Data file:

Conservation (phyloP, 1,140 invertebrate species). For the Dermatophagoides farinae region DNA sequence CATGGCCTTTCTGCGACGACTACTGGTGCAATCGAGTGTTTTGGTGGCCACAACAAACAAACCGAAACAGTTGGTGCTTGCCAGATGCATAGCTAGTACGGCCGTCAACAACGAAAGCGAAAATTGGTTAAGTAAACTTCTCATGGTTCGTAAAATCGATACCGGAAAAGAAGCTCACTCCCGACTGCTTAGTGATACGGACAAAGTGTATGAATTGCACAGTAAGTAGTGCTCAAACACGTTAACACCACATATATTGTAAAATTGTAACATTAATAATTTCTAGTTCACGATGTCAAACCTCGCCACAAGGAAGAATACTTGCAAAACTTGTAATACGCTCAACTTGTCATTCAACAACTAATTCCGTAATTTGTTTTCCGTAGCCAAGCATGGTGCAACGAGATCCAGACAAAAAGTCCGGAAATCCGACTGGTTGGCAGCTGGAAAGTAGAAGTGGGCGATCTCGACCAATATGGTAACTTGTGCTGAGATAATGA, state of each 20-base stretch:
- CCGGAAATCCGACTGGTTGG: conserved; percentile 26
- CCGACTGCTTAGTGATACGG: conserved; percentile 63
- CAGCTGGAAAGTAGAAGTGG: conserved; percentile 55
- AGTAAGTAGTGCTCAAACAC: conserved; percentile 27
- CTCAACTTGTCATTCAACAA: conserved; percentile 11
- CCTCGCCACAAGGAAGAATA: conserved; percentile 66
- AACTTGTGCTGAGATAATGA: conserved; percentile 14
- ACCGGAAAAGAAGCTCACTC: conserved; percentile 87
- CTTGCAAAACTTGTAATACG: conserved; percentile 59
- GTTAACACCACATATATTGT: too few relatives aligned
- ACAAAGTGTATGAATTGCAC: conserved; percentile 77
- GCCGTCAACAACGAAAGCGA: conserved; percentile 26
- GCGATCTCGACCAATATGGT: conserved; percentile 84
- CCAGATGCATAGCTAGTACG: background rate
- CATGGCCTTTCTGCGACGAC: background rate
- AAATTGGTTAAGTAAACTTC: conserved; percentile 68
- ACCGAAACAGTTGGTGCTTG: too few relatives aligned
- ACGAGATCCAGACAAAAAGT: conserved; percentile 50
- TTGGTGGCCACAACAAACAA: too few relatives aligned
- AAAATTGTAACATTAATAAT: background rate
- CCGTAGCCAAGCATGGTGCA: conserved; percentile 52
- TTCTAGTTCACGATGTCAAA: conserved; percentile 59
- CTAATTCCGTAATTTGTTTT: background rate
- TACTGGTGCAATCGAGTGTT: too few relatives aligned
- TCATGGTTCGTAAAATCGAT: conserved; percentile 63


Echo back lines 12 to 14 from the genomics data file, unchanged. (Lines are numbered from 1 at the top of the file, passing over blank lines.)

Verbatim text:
- ACAAAGTGTATGAATTGCAC: conserved; percentile 77
- GCCGTCAACAACGAAAGCGA: conserved; percentile 26
- GCGATCTCGACCAATATGGT: conserved; percentile 84